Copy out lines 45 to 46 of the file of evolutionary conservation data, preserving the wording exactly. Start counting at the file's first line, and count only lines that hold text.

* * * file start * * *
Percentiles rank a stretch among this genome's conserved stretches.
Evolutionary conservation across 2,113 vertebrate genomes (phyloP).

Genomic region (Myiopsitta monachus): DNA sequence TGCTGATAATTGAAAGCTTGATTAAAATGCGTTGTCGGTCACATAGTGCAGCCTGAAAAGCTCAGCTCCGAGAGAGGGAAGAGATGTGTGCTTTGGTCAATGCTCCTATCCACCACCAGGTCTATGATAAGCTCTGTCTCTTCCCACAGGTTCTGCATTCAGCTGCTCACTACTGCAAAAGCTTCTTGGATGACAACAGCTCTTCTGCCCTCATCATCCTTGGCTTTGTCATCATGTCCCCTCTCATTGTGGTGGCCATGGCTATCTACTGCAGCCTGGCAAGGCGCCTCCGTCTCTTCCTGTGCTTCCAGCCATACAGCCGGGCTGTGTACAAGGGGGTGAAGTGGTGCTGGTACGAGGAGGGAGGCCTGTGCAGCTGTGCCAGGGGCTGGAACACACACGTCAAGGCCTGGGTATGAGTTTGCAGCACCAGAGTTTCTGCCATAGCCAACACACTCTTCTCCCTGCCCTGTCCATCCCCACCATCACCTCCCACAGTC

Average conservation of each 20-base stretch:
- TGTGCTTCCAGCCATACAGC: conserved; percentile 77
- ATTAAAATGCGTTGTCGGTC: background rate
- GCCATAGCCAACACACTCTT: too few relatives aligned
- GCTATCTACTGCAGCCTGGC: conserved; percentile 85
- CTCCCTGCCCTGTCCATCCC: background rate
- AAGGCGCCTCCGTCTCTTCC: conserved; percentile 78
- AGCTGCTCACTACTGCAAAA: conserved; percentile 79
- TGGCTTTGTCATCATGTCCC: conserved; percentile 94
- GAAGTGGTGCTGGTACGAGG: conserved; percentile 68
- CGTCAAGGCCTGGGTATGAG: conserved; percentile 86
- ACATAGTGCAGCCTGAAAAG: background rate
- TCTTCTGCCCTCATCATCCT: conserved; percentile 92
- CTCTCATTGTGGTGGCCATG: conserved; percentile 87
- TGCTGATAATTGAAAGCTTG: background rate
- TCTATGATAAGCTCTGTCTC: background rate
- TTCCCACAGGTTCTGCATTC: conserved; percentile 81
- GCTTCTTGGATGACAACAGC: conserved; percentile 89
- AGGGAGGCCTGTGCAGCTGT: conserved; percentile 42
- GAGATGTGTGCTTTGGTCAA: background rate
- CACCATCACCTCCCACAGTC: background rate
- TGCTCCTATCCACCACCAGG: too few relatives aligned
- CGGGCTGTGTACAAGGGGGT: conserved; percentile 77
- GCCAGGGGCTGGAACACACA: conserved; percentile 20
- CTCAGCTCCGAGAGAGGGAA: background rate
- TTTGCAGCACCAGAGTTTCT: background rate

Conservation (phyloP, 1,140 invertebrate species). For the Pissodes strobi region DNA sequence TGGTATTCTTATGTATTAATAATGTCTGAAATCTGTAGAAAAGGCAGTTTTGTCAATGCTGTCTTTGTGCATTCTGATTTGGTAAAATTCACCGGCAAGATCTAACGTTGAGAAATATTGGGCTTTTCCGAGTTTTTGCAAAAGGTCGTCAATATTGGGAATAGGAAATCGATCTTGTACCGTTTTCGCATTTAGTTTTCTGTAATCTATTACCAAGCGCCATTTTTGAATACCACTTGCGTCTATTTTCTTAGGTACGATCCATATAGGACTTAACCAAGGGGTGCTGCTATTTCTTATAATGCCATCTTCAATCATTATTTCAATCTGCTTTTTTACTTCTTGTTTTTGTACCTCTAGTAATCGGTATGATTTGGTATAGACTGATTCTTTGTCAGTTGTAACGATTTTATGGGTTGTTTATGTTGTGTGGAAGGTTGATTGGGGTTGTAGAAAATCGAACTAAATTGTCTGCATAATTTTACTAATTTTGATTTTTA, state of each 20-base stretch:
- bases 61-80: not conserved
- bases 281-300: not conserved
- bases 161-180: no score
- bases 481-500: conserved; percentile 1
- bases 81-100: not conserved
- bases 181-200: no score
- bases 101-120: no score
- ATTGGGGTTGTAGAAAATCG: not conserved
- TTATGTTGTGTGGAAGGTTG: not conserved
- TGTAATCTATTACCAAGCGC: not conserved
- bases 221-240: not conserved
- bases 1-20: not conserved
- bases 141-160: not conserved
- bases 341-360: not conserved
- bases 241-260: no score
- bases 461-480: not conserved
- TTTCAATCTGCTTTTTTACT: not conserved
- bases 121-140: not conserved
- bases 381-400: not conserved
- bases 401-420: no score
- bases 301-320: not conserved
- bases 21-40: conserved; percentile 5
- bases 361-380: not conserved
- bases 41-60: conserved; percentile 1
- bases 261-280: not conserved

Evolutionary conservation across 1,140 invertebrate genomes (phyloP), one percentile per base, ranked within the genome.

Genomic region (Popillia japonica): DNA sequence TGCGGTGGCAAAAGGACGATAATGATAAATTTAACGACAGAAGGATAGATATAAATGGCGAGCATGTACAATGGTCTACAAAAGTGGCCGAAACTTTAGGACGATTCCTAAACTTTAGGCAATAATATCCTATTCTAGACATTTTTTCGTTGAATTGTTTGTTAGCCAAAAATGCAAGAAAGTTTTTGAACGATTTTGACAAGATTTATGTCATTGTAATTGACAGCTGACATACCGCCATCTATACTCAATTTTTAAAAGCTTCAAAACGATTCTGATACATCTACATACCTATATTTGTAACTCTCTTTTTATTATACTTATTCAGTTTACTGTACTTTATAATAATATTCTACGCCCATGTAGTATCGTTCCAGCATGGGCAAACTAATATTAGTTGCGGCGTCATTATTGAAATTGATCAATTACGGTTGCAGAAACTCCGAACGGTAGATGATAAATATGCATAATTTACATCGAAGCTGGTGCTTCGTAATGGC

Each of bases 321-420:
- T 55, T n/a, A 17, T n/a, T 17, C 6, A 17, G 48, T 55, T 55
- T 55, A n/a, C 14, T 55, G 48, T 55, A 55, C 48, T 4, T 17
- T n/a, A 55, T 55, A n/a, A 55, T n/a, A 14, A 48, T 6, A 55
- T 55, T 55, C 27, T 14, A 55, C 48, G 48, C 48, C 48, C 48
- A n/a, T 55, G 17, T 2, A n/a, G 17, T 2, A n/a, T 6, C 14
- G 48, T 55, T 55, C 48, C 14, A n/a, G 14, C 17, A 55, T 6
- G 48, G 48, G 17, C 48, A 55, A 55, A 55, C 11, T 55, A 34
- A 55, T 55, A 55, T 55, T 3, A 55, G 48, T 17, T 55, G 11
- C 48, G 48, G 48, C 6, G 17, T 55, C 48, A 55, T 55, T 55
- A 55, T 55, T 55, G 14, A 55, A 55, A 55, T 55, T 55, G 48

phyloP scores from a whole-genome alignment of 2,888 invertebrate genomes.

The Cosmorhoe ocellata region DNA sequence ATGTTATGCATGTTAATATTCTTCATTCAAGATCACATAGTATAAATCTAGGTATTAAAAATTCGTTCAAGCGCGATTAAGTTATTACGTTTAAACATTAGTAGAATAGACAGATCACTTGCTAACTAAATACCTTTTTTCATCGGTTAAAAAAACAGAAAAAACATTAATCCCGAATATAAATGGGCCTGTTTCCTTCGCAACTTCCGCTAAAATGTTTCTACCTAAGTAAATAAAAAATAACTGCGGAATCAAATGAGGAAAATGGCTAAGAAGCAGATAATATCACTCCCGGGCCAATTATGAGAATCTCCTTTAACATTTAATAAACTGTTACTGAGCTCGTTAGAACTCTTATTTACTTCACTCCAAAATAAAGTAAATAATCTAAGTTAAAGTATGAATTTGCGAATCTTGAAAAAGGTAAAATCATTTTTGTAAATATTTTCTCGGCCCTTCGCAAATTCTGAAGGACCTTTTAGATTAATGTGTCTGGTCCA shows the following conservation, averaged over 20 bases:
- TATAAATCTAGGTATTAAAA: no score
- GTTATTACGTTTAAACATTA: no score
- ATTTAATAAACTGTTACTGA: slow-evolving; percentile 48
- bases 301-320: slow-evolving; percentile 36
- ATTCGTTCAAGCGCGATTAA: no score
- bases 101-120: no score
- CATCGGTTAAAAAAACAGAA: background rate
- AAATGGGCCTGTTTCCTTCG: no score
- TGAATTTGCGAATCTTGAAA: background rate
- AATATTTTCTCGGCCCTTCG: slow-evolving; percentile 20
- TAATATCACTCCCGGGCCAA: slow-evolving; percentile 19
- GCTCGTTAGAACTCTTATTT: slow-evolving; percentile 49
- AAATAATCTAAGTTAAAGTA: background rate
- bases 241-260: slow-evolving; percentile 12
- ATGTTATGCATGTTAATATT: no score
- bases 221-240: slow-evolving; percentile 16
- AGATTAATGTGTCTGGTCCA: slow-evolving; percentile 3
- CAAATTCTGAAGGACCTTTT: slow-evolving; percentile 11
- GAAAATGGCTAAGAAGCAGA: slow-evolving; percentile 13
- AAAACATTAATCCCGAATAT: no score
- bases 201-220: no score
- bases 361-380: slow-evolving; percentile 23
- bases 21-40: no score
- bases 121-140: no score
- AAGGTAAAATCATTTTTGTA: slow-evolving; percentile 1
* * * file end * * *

- bases 241-260: no score
- bases 461-480: not conserved